The structure or model adopted by HMO has a major impact on the ethical delivery of healthcare services to patients. As such, it is essential to adopt a model that will maximize the ethical delivery. One of the factors that influence the effectiveness of delivery of the healthcare services is physician-patient relationship (Kongstvedt, 2015). The previous studies have shown that managed care models can have significant adverse effects on the relationships between physicians and patients. The negative effects usually occur in the cases where the model selected restricts access of physicians by patients, the amount of time the physician spend with the patients is limited and trust of the patients toward physicians is eroded (Kongstvedt, 2015). Thus, the most suitable HMO model is one that does not have such effects and if they are there, they are minimal.

The models in which HMOs employ physicians to work on short-term contracts only have a high likelihood of limiting ethical delivery of the healthcare services. Physicians engaging in group model and IPA contracts interact with the patients for a short period of time (Kongstvedt, 2015). The physicians may renew contracts but in some cases, they do not. In such cases, the physicians fail to develop close and strong relationships with the patients, which is essential in facilitating ethical delivery of care. When the physicians are replaced, the patients face the challenge of trusting the new ones (Kongstvedt, 2015). In such models, the physicians may work for more than one HMO, implying that the time they spend on a single patient may be limited. There might also be restrictions to access to physicians by the patients. Although the HMOs adopting a network model may employ physicians to work exclusively, they can also adopt the other models, hence reducing the likelihood of ethical delivery of healthcare services to all patients (Kongstvedt, 2015). As such, the most suitable structure that can facilitate ethical delivery of the services is the staff model. In addition to preventing the negative effects mentioned above, the model facilitates adherence of physicians to standards of practices of the HMOs.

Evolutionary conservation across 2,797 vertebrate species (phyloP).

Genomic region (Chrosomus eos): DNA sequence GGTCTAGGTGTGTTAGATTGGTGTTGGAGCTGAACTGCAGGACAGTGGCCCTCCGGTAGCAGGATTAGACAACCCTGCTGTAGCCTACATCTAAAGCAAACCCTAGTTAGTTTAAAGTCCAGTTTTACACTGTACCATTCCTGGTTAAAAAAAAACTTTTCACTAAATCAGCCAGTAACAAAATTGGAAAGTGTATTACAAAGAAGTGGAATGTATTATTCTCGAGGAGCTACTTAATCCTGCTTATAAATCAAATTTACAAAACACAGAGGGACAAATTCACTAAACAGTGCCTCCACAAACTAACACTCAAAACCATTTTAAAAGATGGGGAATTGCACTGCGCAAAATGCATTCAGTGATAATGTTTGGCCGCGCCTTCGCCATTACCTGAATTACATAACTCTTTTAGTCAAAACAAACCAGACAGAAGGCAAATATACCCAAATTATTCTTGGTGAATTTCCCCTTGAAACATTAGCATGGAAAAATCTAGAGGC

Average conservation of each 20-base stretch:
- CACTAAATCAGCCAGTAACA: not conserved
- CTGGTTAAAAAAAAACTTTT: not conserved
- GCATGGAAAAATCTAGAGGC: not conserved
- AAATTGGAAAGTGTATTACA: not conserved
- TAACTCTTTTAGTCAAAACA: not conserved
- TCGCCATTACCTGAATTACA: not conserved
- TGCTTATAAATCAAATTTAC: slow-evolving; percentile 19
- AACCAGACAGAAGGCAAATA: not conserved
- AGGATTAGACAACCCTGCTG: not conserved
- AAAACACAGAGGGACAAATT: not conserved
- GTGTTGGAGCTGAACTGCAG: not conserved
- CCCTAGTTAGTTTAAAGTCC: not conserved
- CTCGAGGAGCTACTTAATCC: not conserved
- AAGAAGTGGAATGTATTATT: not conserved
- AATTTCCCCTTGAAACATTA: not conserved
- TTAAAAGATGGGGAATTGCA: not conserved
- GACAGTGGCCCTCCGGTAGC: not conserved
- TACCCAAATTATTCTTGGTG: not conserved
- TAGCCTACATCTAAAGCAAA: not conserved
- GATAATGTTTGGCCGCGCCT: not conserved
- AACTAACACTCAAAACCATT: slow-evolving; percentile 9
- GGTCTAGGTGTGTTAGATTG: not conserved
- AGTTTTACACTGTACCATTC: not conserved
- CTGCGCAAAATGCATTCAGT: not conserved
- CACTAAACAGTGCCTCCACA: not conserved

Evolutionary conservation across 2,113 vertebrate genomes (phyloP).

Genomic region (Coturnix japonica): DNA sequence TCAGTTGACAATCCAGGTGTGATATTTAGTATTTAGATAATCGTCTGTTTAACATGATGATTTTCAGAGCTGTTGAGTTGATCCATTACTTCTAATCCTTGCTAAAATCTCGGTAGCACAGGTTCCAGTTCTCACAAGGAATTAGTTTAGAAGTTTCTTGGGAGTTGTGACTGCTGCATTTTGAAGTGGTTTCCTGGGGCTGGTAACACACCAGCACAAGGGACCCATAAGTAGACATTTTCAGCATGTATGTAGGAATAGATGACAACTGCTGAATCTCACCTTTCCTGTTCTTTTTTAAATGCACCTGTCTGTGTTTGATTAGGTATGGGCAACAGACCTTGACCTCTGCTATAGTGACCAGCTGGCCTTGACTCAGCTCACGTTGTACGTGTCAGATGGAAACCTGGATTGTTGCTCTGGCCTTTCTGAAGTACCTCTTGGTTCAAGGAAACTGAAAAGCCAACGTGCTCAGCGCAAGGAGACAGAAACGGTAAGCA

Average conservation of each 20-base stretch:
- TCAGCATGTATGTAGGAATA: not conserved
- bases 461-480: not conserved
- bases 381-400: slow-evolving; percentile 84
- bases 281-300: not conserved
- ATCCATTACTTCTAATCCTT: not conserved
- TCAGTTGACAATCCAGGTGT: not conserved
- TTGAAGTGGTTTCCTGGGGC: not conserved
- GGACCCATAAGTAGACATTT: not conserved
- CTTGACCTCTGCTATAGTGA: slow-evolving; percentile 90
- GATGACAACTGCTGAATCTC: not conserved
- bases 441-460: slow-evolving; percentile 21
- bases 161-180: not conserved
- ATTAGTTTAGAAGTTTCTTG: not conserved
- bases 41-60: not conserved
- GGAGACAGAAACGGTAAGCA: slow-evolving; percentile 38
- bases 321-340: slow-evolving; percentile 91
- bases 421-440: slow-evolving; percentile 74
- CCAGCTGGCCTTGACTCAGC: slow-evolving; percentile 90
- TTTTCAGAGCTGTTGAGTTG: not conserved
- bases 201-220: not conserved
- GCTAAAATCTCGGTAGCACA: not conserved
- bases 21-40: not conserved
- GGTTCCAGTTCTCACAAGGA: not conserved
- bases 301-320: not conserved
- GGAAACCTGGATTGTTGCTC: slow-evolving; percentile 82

Overall, the staff model is the most effective in facilitating ethical delivery of healthcare services by HMOs. The model enables physicians to spend enough time with the patients, facilitates access of patients to physicians and increases chances for the patients to develop trust with the physicians. In doing so, the model increases the likelihood of ethical delivery of care. The group, network and IPA models suffer from flaws that might limit ethical delivery of the healthcare services.

  • Kongstvedt, P. R. (2015). Health Insurance and Managed Care. Burlington: Jones & Bartlett Publishers.
  • Teitelbaum, J. B., & Wilensky, S. E. (2012). Essentials of Health Policy and Law. Burlington: Jones & Bartlett Publishers.